When to have your child evaluated for learning disabilities
Learn about the common signs and when to see your doctor.
When your child struggles in school, it can be difficult for you as a parent to understand why. Are they having trouble paying attention? Are they missing important skills? Do they just need more sleep?
It’s also possible that your child has a learning disability. Learning disabilities affect how your child reads (dyslexia), writes (dysgraphia), and does math (dyscalculia). About 15 percent of children in the United States have a diagnosed learning disability.
Signs of a learning disability
Signs of a learning disability can include:
- Trouble reading
- Trouble writing
- Trouble with math
- Attention issues
- Inconsistent school performance
- Poor coordination
- Behavior problems at school
However, these signs can also be symptoms of other problems, such as Attention-Deficit/Hyperactivity Disorder (ADHD). Only a trained professional, such as a developmental pediatrician or pediatric neuropsychologist, can diagnose a learning disability and help you find the care your child needs.
Evaluating learning disabilities
A teacher may be the first person to point out signs of a possible learning disability in your child.
“Teachers are a good source of information,” says Alice Ann Holland, Ph.D., ABPP, a board-certified clinical neuropsychologist and the Research Director of the Neuropsychology Service at Children’s Health℠. “Teachers work with a lot of different children and thus have a bigger sample for comparison than most parents, which can help teachers more easily recognize what is not normal.”
At the same time, Dr. Holland says, it is important to recognize that most teachers are not formally trained in diagnosing learning disabilities, so don’t panic if your child’s teacher suggests a particular diagnosis. Although there may indeed be an issue, it may be caused by something else entirely.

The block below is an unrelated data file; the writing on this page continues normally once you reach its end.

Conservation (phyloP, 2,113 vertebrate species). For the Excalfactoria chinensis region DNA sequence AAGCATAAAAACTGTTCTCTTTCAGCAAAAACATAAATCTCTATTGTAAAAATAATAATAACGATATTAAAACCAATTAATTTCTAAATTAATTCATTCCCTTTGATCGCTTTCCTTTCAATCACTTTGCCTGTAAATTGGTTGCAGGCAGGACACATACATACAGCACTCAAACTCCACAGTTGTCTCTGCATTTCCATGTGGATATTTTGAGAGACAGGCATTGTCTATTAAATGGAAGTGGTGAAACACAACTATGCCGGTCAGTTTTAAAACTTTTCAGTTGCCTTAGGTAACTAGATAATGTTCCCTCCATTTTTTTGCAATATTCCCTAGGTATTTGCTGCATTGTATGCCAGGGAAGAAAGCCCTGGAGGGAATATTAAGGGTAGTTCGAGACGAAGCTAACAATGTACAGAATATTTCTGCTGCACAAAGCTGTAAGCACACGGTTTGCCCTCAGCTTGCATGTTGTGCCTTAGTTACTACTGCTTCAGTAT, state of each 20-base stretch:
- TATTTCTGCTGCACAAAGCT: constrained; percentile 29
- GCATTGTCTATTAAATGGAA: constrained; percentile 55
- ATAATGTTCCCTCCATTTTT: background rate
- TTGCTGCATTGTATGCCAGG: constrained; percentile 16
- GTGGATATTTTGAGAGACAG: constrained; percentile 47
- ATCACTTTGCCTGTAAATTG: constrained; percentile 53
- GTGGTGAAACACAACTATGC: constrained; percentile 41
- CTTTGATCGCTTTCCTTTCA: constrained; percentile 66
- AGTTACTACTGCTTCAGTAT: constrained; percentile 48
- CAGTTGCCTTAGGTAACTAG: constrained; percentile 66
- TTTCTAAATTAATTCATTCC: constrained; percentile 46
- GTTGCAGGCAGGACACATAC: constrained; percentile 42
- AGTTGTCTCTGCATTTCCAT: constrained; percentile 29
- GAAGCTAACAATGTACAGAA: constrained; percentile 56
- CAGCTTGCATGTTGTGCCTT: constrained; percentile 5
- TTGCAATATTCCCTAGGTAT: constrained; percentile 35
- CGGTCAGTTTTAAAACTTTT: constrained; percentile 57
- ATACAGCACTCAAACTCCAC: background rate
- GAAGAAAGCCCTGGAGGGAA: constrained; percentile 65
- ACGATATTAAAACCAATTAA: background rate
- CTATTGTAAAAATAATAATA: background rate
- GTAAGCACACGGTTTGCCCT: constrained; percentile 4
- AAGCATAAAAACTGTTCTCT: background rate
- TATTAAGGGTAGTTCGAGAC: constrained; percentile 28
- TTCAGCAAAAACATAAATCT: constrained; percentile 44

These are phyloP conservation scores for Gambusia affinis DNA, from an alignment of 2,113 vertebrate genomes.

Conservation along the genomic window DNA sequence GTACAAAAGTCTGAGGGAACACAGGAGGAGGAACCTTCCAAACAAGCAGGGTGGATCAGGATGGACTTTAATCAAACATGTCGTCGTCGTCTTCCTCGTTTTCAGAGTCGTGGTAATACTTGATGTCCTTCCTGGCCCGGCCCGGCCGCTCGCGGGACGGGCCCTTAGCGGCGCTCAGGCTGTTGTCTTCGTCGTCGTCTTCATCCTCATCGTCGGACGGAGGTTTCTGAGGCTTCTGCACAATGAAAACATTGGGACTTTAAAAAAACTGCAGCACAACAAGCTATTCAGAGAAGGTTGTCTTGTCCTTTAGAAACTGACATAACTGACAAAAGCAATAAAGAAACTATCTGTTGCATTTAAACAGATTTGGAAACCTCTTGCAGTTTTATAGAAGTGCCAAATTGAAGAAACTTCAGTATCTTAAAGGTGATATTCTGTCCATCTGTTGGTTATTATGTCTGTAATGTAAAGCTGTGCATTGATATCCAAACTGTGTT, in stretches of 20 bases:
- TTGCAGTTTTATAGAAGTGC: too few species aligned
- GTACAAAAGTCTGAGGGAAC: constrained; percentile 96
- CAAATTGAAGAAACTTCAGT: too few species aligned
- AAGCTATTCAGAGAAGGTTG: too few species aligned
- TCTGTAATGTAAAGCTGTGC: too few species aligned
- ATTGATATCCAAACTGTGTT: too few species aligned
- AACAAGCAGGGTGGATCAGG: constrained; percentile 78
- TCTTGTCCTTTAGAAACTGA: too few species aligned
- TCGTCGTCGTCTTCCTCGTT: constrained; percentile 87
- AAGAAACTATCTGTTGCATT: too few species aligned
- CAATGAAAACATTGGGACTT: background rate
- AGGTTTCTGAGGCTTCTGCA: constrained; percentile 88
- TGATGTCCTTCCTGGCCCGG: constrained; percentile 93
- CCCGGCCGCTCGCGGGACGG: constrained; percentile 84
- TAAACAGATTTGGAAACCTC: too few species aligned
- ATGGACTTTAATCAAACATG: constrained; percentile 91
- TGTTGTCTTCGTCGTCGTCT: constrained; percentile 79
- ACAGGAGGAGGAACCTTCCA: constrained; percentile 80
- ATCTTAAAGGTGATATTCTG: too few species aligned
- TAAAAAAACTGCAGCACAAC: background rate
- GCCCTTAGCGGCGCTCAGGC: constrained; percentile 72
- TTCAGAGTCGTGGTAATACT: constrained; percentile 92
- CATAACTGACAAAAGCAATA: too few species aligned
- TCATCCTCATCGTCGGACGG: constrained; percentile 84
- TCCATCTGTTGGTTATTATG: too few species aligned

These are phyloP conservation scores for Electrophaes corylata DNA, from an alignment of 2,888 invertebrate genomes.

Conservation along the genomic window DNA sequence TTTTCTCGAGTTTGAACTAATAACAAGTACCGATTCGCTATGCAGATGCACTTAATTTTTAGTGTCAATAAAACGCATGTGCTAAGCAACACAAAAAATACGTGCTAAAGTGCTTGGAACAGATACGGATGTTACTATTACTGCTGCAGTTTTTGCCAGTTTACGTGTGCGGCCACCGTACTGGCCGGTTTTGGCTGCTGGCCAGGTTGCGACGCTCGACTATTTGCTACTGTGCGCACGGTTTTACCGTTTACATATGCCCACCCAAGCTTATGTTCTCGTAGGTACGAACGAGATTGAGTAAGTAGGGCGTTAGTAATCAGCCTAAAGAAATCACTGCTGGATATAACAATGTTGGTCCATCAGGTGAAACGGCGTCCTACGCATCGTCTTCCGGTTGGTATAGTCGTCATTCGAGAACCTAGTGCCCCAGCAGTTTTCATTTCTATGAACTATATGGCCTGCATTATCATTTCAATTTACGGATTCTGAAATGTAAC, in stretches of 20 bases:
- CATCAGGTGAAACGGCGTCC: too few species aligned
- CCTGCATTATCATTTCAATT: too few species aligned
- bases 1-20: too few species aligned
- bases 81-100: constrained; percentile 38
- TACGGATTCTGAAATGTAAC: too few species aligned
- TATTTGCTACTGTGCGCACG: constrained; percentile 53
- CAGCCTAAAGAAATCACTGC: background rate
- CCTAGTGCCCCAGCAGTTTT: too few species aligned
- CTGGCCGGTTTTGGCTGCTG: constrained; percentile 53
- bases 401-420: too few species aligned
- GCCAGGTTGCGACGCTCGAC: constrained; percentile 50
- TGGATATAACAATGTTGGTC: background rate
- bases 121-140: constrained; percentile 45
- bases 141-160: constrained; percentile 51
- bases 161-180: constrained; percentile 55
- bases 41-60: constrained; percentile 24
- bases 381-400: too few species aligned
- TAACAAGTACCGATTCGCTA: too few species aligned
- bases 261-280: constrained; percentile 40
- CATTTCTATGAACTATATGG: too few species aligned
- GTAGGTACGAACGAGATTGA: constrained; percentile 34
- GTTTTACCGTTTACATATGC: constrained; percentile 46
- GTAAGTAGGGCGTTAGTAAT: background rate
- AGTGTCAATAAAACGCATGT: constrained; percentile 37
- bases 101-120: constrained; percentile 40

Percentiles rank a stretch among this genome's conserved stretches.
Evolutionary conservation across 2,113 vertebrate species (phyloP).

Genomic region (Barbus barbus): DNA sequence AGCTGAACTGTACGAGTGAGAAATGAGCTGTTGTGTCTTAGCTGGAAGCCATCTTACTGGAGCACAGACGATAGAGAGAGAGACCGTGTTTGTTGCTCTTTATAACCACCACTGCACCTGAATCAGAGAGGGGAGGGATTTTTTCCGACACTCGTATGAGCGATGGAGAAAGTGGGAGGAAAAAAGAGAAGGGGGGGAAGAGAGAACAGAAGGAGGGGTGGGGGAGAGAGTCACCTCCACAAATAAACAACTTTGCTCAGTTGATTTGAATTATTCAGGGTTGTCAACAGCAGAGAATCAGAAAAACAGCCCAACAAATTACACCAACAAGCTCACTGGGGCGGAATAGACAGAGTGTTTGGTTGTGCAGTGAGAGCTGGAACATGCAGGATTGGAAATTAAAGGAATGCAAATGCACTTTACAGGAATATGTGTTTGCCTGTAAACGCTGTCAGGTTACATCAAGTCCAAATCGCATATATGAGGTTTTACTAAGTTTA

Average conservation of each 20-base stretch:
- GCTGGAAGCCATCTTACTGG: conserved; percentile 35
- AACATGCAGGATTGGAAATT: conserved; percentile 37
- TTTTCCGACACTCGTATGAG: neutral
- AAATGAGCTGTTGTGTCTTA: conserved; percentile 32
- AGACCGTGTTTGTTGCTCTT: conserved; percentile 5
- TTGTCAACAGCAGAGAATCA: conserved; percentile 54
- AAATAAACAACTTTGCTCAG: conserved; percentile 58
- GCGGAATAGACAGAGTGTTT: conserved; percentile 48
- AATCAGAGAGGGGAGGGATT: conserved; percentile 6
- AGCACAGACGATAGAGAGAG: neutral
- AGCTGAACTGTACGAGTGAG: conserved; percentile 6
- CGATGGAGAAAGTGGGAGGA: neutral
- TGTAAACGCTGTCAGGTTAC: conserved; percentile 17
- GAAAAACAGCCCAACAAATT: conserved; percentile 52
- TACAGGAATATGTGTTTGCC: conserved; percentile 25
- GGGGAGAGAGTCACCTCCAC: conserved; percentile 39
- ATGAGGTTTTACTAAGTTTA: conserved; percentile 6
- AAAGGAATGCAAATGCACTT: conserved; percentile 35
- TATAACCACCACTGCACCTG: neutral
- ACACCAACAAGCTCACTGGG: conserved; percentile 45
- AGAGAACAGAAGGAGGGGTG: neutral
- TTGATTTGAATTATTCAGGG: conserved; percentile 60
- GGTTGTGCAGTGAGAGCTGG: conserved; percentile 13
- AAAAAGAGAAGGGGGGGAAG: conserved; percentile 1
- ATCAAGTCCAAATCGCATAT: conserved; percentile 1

“If a child is having trouble at school, you need to understand what the cause is,” Dr. Holland says. “An evaluation can really pinpoint that and rule out other possibilities, so that intervention can be targeted to the correct underlying cause. Intervention will only be effective if you’re targeting the right problem, and that requires the right diagnosis.”
Effective intervention for learning disabilities
A comprehensive psychological or neuropsychological evaluation will provide a personalized learning plan for your child. This plan may include different teaching techniques, assistive technology, or individualized study techniques. You can use your child’s learning plan to work with the school to make accommodations or modifications to your child’s education to help him/her succeed.
By identifying learning disabilities early, you can equip your child with the tools he/she needs for school before he/she gets too far behind. Early identification and intervention can also help make school less frustrating for your child, improving his/her behavior and helping him/her feel more comfortable and self-confident at school over the long term. With appropriate intervention, many children with learning disabilities become high achievers in school and develop strategies to minimize the effects of their disability.
To have your child evaluated for a learning disability, call Psychological Services at Children’s Health.
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